Day 148 – Redwood Highway, April 24, 2011
I’m not sure why I keep hoping for better weather. I’m in the Pacific Northwest during the rainy season. I think I just associate California with the sunny beaches of the southern half. Regardless, the weather was somewhat reasonable today. I started the morning taking the hottest shower of my life. Those that know me know that my tolerance for heat is super high, so for me to say the shower was hot, is like saying boiling water was flowing from the spigot. At least I was clean briefly.
Redwood National Park encompasses Prairie Creek Redwoods State Park, where I spent much of the day. After speaking with the ranger yesterday, I decided to walk up the dog friendly Cal-Barrel Road. Generally speaking, I’m not that fond of walking along the roads, as I’d rather take trails, but I must say this was my favorite part of the day. The gate, usually open to vehicle traffic was closed for the “winter” season and no cars were parked in the small area at the base of the hill. Petey and I had the forest to ourselves.
The unpaved road climbs three miles into the hills of a redwood forest. Covered in Sequoia and Redwood needles and shaded by the enormous trees, the road felt more like an extra wide path that wound through the forest’s fern covered floor drenched in water from the night’s drizzle. Intermingled with the fern were a myriad of wildflowers including trilliums. Moss covered limbs poked through the light fog above while birds chirped at the tree tops. It took close to an hour to ascend to the road’s end and only thirty minutes to return to VANilla as our pace quickened in the now light, morning drizzle.
Wet enough to require a toweling off, we reached the cover of VANilla and proceeded to Elk Meadow to hike Trillium Falls. The literature claims Elk Meadow and the campgrounds are prime places for elk sightings. While I found some fresh elk scat near my campsite this morning, all my elk sightings havebeen on the side of Newton B. Drury Scenic Parkway. This morning I stopped to snap a photo of seven male elk with antlers of all sizes resting in
someone’s front yard. It’s hard to believe that in 1925 Roosevelt neared extinction with as few as 15 elk remaining in California’s Prairie Creek Redwoods State Park before protection of critical habitat in parks and surrounding areas has allowed the population to rebound. I’ve seen close to 40 in two days!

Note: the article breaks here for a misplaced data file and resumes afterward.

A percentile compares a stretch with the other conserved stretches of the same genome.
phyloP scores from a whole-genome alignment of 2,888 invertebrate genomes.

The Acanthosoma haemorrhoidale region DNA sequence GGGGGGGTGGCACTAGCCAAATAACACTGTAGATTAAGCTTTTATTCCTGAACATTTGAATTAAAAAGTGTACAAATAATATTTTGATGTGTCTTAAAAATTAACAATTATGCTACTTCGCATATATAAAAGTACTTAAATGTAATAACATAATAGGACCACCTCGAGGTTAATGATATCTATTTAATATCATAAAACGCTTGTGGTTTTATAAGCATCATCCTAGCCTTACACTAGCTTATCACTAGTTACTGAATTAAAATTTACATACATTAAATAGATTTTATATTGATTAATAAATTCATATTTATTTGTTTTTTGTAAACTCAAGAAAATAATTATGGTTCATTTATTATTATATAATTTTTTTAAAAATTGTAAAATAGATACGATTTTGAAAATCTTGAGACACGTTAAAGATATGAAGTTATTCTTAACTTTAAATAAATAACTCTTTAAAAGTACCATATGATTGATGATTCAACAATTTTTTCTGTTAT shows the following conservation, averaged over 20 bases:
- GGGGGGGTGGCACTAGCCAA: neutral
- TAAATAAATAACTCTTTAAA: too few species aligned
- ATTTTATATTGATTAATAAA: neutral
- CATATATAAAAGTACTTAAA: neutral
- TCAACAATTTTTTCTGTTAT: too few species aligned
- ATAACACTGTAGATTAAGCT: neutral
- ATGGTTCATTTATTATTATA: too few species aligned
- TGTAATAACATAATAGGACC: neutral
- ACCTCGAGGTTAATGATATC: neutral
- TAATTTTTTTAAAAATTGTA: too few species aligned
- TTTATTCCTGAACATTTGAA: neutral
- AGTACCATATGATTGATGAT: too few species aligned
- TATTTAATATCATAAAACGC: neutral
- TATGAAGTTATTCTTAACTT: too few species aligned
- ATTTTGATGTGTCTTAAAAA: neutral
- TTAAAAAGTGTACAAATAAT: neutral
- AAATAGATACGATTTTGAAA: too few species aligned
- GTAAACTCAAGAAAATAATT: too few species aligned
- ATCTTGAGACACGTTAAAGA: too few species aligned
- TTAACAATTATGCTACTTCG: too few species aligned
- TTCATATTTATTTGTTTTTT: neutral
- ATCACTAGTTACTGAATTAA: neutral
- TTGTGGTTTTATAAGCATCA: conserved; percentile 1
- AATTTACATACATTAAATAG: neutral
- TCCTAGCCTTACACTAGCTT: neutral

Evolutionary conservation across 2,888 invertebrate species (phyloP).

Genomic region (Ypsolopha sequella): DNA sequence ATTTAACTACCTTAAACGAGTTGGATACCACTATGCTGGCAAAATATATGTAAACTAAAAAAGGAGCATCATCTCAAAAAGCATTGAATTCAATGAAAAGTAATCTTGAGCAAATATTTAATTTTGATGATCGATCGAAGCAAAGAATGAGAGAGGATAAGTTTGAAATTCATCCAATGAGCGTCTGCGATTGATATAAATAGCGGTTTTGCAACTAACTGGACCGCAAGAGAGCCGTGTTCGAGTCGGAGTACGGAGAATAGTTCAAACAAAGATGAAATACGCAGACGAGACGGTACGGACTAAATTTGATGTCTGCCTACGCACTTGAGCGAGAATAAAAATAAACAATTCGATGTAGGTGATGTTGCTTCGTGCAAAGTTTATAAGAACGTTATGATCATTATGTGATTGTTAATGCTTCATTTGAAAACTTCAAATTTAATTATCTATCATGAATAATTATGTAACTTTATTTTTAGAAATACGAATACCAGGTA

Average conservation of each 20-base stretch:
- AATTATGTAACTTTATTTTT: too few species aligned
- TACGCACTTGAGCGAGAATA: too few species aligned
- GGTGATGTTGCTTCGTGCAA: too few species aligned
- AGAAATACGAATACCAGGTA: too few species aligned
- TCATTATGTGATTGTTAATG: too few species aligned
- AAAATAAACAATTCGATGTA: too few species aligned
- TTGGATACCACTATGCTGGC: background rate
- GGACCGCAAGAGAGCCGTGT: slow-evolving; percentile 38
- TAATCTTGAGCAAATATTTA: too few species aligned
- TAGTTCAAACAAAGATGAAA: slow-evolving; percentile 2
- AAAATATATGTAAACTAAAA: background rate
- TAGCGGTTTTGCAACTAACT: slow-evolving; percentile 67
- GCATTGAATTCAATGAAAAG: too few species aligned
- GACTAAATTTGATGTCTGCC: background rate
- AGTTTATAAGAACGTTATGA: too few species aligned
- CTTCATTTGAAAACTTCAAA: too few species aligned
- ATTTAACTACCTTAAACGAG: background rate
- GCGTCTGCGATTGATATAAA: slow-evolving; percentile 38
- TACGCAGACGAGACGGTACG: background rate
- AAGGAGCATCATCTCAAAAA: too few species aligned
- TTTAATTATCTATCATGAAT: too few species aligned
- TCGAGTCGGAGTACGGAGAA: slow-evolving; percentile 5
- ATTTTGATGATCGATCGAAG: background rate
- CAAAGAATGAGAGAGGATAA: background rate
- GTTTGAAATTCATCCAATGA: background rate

After a few minutes of marveling, I hopped back in VANilla and steered her toward the trailhead for Trillium Falls. Petey waited for me in the car while I hiked 3 miles in muddy slop. I paused to admire Trillium Falls, moss covered trees, elk tracks, a snail, wild mushrooms, countless creeks, and some wildflowers, yet interestingly no trilliums despite the trail’s namesake.
Not far from the parking area at Elk Meadow, an unpaved Davidson Road led VANilla to Gold Bluffs Beach, another area known for elk sightings. I was really hoping to see some elk on the beach. Wouldn’t that have been unique? Petey and I walked approximately three miles on the pebble strewn, grey sand beach as fog hung in the distance and waves lapped ashore. Unfortunately, we didn’t spot any elk, but we did see a few Whimbrels and remnants of holes dug by clammers. The closest I’ve come to seeing any antlered friends on the beach was spotting deer tracks when I met Roger with his Abalone.
After our walk on the beach, I attempted to make one more, short walk in Fern Canyon where seven kinds of ferns drape 50 foot canyon walls. A closed gate stopped our drive to the trailhead a mile short, so I thought I would walk the road to half-mile loop. No sooner did I pass the gate, than I came across a six foot wide, though shallow creek. Given I was finally dry, the ankle deep water and the unknown ahead surpassed my curiosity, so I turned around and joined Petey in VANilla once more.
My final walk of the day was simply a quarter mile loop called Circle Trail in Big Tree Wayside. The Stellar Jay in the parking lot, in my opinion was the most interesting part of the walk. Perhaps, by this point, I had seen enough redwoods for the day. While I didn’t see the tallest trees in the world which are in a remote area of this National Park and inaccessible to visitors, I did see trees 20 feet shy of the tallest in the world!
Having joined me on nine of the twelve miles I hiked today, Petey appears to be wiped out. He has been snoring away in VANilla , while I’ve been enjoying a little sun poking through the clouds and a restful evening. ETB